Tuesday, September 20, 2022

The God delusion - Richard Dawkins

You might be sincere and passionate about your religious faith and conviction, yet debating the topic with the likes of Richard Dawkins turns out to be a very difficult task. He not only is an evolution theory guru, he’s also skilled in philosophical arguments and seems to be very at ease debating religious matters with the most prominent theologians.
Dawkins admits that religion could well be regarded as an innocuous matter of personal choice, under some specific theoretical conditions. Unfortunately those conditions are not met in the real world: religions continuously put pressure on institutions that have a secular nature, interfere with the private preferences and lives of common people (both religious and non religious) and are at the bottom of countless conflicts worldwide. It’s been like that for centuries. Sometimes those conflicts are actually about something entirely different - land control, natural and financial resources, political power - it’s true, but without religions you wouldn’t be able to separate the various factions in the first place. And if you didn’t have the conflicting factions, you wouldn’t probably have the conflicts at all.
One of the most subtle aspects of religions - of every religion - is that core convictions and the absolute value of unquestionable faith are inculcated in the minds of children that are not old enough to understand - let alone reason about - the myths, the rules and the narratives that are being forced upon them. Quite likely if you didn’t start brainwashing individuals before they have displayed the ability to make their own life decisions, in a few generations you would have forgotten about religions altogether.
And for those who think that without religion you have no morals, Dawkins informs us that there is more and more solid evidence proving that ethics predate religion, not the other way around. Religions don’t include morals: they actually restrict their scope. Plus, if you go to the root of the scriptures, they state in-group vs out-group moral standards, not universal ones.
Finally, if you feel irritated or offended by the arguments of people like Dawkins, ask yourself the following question: you don’t agree with them or you just don’t like what they say, regardless of whether they’re right or wrong?
This might well be defined the "Bible of atheism". Give it a try.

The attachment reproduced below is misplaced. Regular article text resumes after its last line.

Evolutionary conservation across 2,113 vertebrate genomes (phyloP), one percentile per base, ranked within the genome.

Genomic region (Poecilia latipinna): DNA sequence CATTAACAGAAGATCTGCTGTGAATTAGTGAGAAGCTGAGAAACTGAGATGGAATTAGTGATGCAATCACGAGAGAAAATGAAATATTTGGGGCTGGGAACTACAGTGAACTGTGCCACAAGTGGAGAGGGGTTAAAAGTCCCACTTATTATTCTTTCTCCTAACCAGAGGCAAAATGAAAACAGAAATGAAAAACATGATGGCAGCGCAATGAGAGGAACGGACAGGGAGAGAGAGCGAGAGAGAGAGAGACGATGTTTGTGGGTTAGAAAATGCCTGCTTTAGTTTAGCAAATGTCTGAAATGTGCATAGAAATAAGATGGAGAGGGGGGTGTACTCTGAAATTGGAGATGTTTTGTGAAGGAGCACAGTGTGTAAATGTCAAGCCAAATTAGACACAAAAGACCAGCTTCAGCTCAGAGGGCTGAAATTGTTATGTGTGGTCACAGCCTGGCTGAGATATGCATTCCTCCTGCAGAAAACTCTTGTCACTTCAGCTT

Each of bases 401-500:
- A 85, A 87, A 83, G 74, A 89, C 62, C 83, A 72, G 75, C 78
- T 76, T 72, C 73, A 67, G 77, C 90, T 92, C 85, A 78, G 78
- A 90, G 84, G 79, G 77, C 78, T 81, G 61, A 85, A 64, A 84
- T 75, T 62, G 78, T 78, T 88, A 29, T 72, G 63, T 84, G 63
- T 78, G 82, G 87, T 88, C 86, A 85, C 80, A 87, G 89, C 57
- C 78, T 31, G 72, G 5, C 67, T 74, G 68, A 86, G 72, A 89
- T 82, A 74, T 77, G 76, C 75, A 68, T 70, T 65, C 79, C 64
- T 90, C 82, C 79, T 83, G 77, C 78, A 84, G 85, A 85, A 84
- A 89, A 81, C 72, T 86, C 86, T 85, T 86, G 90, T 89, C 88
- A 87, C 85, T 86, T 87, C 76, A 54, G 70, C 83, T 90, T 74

Monday, September 12, 2022

A short history of nearly everything - Bill Bryson

This is the kind of science book I would have liked to read when I was a high school student.
Bill Bryson, the famous travel writer, one day realized that he didn’t have an answer for even the most basic questions about why the world is the way it is and works the way it does. Therefore he embarked on a journey through articles, books and interviews that helped him shed some light on many of nature’s supposed mysteries.
The book covers topics such as astronomy, subatomic particles, plate tectonics, biology, ice ages, natural disasters and mass extinctions. The language and the style used make it accessible to the wider public. At the same time though it also tries to be as rigorous as possible. Bryson particularly enjoys focusing on the sequence of events, successes and failures that lead to the most important scientific breakthroughs, the idiosyncratic behavior of famous scientists and the relationships between them (I particularly like the part on Newton, Halley and Hook).
Often funny, always engaging, it’s a great read for those who want to have an overview of the history of science, fill some knowledge gaps, refresh one’s memory or getting an update on some specific topic.
Finally, the most important lesson this book teaches us, in my opinion, is that life in the universe is extremely rare (for all we know it might exist only on our planet), and intelligent life is even rarer. As we are gifted with arguably the most advanced form of it, we should enjoy it at the fullest, without complaining about it or even try to erase it.

Monday, September 5, 2022

Living planet - David Attenborough

Who doesn’t know David Attenborough? Everyone has watched at least one of his documentaries, listened to his elegant narrating voice, enjoyed his poetic, delicate, sometimes ironic comments on the world wildlife and plants. Richard Dawkins, in one of his books, referred to him as “arguably the most respected person in the UK”.
For my Italian readers who are fans of the late Piero Angela (arguably one of the most respected individuals in Italy), I think it’s pretty obvious that David Attenborough’s BBC documentaries have always been the model on which Angela based his work. By the way, David was born before Piero, and fortunately he is still alive!
Although I watched a lot of Attenborough’s documentaries, I had never read one of his books. In Living Planet, he gives us an overview of the various types of environment of our planet, and for each one of them he explains how it mutated over the course of thousands of years and how plants and animals have adapted to those changes, how old species have disappeared and how new ones have managed to arrive from elsewhere and fit in.
It is a wonderful adventure through plate tectonics, astronomy and climate change, where seeds, flowers and leaves on one hand and insects, fish, reptiles and mammals on the other, exploit and/or help each other to survive and proliferate, given the opportunities and the dangers that characterise the particular environment in which they happen to be born, live and die.
If you’ve enjoyed his documentaries (and I’m sure you did), you’ll love his books.